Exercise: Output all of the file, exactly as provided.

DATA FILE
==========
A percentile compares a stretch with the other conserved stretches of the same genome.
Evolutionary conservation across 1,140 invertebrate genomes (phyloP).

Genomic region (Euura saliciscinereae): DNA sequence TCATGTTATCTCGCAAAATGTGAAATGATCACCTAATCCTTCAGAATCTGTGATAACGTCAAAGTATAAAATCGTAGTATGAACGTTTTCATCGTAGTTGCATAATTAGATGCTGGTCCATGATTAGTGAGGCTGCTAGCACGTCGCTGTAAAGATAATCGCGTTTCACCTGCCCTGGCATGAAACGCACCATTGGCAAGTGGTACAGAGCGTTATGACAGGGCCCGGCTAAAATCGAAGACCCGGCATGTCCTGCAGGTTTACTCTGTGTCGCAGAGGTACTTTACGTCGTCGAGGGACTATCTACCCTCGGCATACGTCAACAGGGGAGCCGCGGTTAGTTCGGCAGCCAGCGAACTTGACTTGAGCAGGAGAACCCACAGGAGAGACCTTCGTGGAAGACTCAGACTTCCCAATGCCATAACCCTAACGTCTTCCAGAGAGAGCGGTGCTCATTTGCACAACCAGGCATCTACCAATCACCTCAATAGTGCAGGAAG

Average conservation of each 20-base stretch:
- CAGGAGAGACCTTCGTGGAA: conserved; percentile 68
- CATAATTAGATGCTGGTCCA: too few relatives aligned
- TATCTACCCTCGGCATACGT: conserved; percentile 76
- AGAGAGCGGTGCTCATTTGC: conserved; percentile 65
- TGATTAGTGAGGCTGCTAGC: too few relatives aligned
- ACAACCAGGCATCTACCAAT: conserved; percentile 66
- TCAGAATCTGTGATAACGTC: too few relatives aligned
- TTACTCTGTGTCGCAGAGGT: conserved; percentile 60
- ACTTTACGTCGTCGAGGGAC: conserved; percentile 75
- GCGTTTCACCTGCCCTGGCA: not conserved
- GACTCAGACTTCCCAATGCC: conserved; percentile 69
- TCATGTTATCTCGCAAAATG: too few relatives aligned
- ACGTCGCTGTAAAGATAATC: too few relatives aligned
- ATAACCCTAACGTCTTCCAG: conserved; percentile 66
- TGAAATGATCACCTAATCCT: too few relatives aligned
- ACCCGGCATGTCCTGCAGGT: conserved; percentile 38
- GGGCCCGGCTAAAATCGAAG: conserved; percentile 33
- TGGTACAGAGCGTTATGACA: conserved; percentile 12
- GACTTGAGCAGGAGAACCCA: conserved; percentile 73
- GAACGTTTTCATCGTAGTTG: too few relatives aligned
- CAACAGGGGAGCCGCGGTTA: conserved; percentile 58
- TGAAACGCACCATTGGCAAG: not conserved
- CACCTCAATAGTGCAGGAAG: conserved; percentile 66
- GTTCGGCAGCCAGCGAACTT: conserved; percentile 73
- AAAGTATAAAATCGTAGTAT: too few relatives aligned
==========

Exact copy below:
A percentile compares a stretch with the other conserved stretches of the same genome.
Evolutionary conservation across 1,140 invertebrate genomes (phyloP).

Genomic region (Euura saliciscinereae): DNA sequence TCATGTTATCTCGCAAAATGTGAAATGATCACCTAATCCTTCAGAATCTGTGATAACGTCAAAGTATAAAATCGTAGTATGAACGTTTTCATCGTAGTTGCATAATTAGATGCTGGTCCATGATTAGTGAGGCTGCTAGCACGTCGCTGTAAAGATAATCGCGTTTCACCTGCCCTGGCATGAAACGCACCATTGGCAAGTGGTACAGAGCGTTATGACAGGGCCCGGCTAAAATCGAAGACCCGGCATGTCCTGCAGGTTTACTCTGTGTCGCAGAGGTACTTTACGTCGTCGAGGGACTATCTACCCTCGGCATACGTCAACAGGGGAGCCGCGGTTAGTTCGGCAGCCAGCGAACTTGACTTGAGCAGGAGAACCCACAGGAGAGACCTTCGTGGAAGACTCAGACTTCCCAATGCCATAACCCTAACGTCTTCCAGAGAGAGCGGTGCTCATTTGCACAACCAGGCATCTACCAATCACCTCAATAGTGCAGGAAG

Average conservation of each 20-base stretch:
- CAGGAGAGACCTTCGTGGAA: conserved; percentile 68
- CATAATTAGATGCTGGTCCA: too few relatives aligned
- TATCTACCCTCGGCATACGT: conserved; percentile 76
- AGAGAGCGGTGCTCATTTGC: conserved; percentile 65
- TGATTAGTGAGGCTGCTAGC: too few relatives aligned
- ACAACCAGGCATCTACCAAT: conserved; percentile 66
- TCAGAATCTGTGATAACGTC: too few relatives aligned
- TTACTCTGTGTCGCAGAGGT: conserved; percentile 60
- ACTTTACGTCGTCGAGGGAC: conserved; percentile 75
- GCGTTTCACCTGCCCTGGCA: not conserved
- GACTCAGACTTCCCAATGCC: conserved; percentile 69
- TCATGTTATCTCGCAAAATG: too few relatives aligned
- ACGTCGCTGTAAAGATAATC: too few relatives aligned
- ATAACCCTAACGTCTTCCAG: conserved; percentile 66
- TGAAATGATCACCTAATCCT: too few relatives aligned
- ACCCGGCATGTCCTGCAGGT: conserved; percentile 38
- GGGCCCGGCTAAAATCGAAG: conserved; percentile 33
- TGGTACAGAGCGTTATGACA: conserved; percentile 12
- GACTTGAGCAGGAGAACCCA: conserved; percentile 73
- GAACGTTTTCATCGTAGTTG: too few relatives aligned
- CAACAGGGGAGCCGCGGTTA: conserved; percentile 58
- TGAAACGCACCATTGGCAAG: not conserved
- CACCTCAATAGTGCAGGAAG: conserved; percentile 66
- GTTCGGCAGCCAGCGAACTT: conserved; percentile 73
- AAAGTATAAAATCGTAGTAT: too few relatives aligned